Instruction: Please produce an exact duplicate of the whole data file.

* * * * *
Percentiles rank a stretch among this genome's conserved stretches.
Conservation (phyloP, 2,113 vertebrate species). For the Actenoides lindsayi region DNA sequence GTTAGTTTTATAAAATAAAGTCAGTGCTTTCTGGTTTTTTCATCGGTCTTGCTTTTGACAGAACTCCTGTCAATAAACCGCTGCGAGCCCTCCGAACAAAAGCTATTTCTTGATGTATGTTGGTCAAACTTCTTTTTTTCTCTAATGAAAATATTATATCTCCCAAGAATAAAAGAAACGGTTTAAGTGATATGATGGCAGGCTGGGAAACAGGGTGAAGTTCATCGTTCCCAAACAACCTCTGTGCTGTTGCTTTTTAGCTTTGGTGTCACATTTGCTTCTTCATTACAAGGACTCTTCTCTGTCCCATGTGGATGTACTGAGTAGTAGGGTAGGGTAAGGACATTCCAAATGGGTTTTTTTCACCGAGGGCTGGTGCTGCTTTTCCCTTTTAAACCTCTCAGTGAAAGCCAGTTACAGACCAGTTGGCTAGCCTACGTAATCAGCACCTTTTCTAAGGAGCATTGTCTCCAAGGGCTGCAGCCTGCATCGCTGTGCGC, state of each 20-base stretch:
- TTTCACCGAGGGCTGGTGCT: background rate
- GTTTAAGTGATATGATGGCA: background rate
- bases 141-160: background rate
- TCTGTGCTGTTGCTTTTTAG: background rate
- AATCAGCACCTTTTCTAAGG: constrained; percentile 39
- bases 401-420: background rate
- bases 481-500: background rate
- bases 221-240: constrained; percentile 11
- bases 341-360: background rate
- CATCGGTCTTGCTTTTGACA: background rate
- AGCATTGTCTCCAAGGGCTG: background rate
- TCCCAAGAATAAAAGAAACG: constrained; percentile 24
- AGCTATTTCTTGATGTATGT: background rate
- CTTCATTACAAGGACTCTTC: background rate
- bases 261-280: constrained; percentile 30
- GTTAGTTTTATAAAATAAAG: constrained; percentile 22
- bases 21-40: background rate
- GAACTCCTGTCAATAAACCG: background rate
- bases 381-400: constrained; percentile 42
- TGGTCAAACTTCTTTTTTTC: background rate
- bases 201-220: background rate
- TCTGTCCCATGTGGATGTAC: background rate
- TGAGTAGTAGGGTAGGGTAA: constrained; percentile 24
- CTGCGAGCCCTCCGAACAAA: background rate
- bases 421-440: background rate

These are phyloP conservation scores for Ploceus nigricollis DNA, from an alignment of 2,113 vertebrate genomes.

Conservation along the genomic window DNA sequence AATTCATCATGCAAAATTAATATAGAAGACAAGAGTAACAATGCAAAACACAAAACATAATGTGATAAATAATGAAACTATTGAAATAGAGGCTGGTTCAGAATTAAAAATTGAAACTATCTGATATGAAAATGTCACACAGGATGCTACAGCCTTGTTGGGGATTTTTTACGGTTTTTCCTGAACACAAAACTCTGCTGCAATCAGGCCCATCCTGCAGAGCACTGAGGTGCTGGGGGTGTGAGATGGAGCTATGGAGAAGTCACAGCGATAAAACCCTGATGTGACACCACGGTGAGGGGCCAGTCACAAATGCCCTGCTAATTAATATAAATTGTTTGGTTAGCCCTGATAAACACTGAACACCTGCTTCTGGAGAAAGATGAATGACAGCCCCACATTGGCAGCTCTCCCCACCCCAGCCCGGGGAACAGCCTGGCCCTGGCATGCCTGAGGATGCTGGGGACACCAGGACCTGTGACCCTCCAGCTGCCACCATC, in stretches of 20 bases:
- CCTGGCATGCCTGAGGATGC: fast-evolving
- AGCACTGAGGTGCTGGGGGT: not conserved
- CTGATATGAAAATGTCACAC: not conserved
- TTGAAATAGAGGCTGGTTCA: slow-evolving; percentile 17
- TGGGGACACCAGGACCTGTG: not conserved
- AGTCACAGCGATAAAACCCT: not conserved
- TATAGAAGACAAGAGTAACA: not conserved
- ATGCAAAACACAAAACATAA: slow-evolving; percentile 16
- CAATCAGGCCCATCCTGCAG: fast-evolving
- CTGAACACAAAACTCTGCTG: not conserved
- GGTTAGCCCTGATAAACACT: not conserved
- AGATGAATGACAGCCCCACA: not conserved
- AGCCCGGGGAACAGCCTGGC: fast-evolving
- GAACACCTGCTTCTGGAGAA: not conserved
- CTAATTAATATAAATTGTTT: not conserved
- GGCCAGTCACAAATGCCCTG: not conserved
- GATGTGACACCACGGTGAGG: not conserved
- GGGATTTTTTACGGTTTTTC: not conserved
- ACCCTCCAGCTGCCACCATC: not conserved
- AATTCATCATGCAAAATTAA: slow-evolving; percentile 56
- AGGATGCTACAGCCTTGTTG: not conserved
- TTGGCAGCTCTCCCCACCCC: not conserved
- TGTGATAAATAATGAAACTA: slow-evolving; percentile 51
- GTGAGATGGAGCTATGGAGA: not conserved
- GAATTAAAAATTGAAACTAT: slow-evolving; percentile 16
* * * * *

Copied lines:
Percentiles rank a stretch among this genome's conserved stretches.
Conservation (phyloP, 2,113 vertebrate species). For the Actenoides lindsayi region DNA sequence GTTAGTTTTATAAAATAAAGTCAGTGCTTTCTGGTTTTTTCATCGGTCTTGCTTTTGACAGAACTCCTGTCAATAAACCGCTGCGAGCCCTCCGAACAAAAGCTATTTCTTGATGTATGTTGGTCAAACTTCTTTTTTTCTCTAATGAAAATATTATATCTCCCAAGAATAAAAGAAACGGTTTAAGTGATATGATGGCAGGCTGGGAAACAGGGTGAAGTTCATCGTTCCCAAACAACCTCTGTGCTGTTGCTTTTTAGCTTTGGTGTCACATTTGCTTCTTCATTACAAGGACTCTTCTCTGTCCCATGTGGATGTACTGAGTAGTAGGGTAGGGTAAGGACATTCCAAATGGGTTTTTTTCACCGAGGGCTGGTGCTGCTTTTCCCTTTTAAACCTCTCAGTGAAAGCCAGTTACAGACCAGTTGGCTAGCCTACGTAATCAGCACCTTTTCTAAGGAGCATTGTCTCCAAGGGCTGCAGCCTGCATCGCTGTGCGC, state of each 20-base stretch:
- TTTCACCGAGGGCTGGTGCT: background rate
- GTTTAAGTGATATGATGGCA: background rate
- bases 141-160: background rate
- TCTGTGCTGTTGCTTTTTAG: background rate
- AATCAGCACCTTTTCTAAGG: constrained; percentile 39
- bases 401-420: background rate
- bases 481-500: background rate
- bases 221-240: constrained; percentile 11
- bases 341-360: background rate
- CATCGGTCTTGCTTTTGACA: background rate
- AGCATTGTCTCCAAGGGCTG: background rate
- TCCCAAGAATAAAAGAAACG: constrained; percentile 24
- AGCTATTTCTTGATGTATGT: background rate
- CTTCATTACAAGGACTCTTC: background rate
- bases 261-280: constrained; percentile 30
- GTTAGTTTTATAAAATAAAG: constrained; percentile 22
- bases 21-40: background rate
- GAACTCCTGTCAATAAACCG: background rate
- bases 381-400: constrained; percentile 42
- TGGTCAAACTTCTTTTTTTC: background rate
- bases 201-220: background rate
- TCTGTCCCATGTGGATGTAC: background rate
- TGAGTAGTAGGGTAGGGTAA: constrained; percentile 24
- CTGCGAGCCCTCCGAACAAA: background rate
- bases 421-440: background rate

These are phyloP conservation scores for Ploceus nigricollis DNA, from an alignment of 2,113 vertebrate genomes.

Conservation along the genomic window DNA sequence AATTCATCATGCAAAATTAATATAGAAGACAAGAGTAACAATGCAAAACACAAAACATAATGTGATAAATAATGAAACTATTGAAATAGAGGCTGGTTCAGAATTAAAAATTGAAACTATCTGATATGAAAATGTCACACAGGATGCTACAGCCTTGTTGGGGATTTTTTACGGTTTTTCCTGAACACAAAACTCTGCTGCAATCAGGCCCATCCTGCAGAGCACTGAGGTGCTGGGGGTGTGAGATGGAGCTATGGAGAAGTCACAGCGATAAAACCCTGATGTGACACCACGGTGAGGGGCCAGTCACAAATGCCCTGCTAATTAATATAAATTGTTTGGTTAGCCCTGATAAACACTGAACACCTGCTTCTGGAGAAAGATGAATGACAGCCCCACATTGGCAGCTCTCCCCACCCCAGCCCGGGGAACAGCCTGGCCCTGGCATGCCTGAGGATGCTGGGGACACCAGGACCTGTGACCCTCCAGCTGCCACCATC, in stretches of 20 bases:
- CCTGGCATGCCTGAGGATGC: fast-evolving
- AGCACTGAGGTGCTGGGGGT: not conserved
- CTGATATGAAAATGTCACAC: not conserved
- TTGAAATAGAGGCTGGTTCA: slow-evolving; percentile 17
- TGGGGACACCAGGACCTGTG: not conserved
- AGTCACAGCGATAAAACCCT: not conserved
- TATAGAAGACAAGAGTAACA: not conserved
- ATGCAAAACACAAAACATAA: slow-evolving; percentile 16
- CAATCAGGCCCATCCTGCAG: fast-evolving
- CTGAACACAAAACTCTGCTG: not conserved
- GGTTAGCCCTGATAAACACT: not conserved
- AGATGAATGACAGCCCCACA: not conserved
- AGCCCGGGGAACAGCCTGGC: fast-evolving
- GAACACCTGCTTCTGGAGAA: not conserved
- CTAATTAATATAAATTGTTT: not conserved
- GGCCAGTCACAAATGCCCTG: not conserved
- GATGTGACACCACGGTGAGG: not conserved
- GGGATTTTTTACGGTTTTTC: not conserved
- ACCCTCCAGCTGCCACCATC: not conserved
- AATTCATCATGCAAAATTAA: slow-evolving; percentile 56
- AGGATGCTACAGCCTTGTTG: not conserved
- TTGGCAGCTCTCCCCACCCC: not conserved
- TGTGATAAATAATGAAACTA: slow-evolving; percentile 51
- GTGAGATGGAGCTATGGAGA: not conserved
- GAATTAAAAATTGAAACTAT: slow-evolving; percentile 16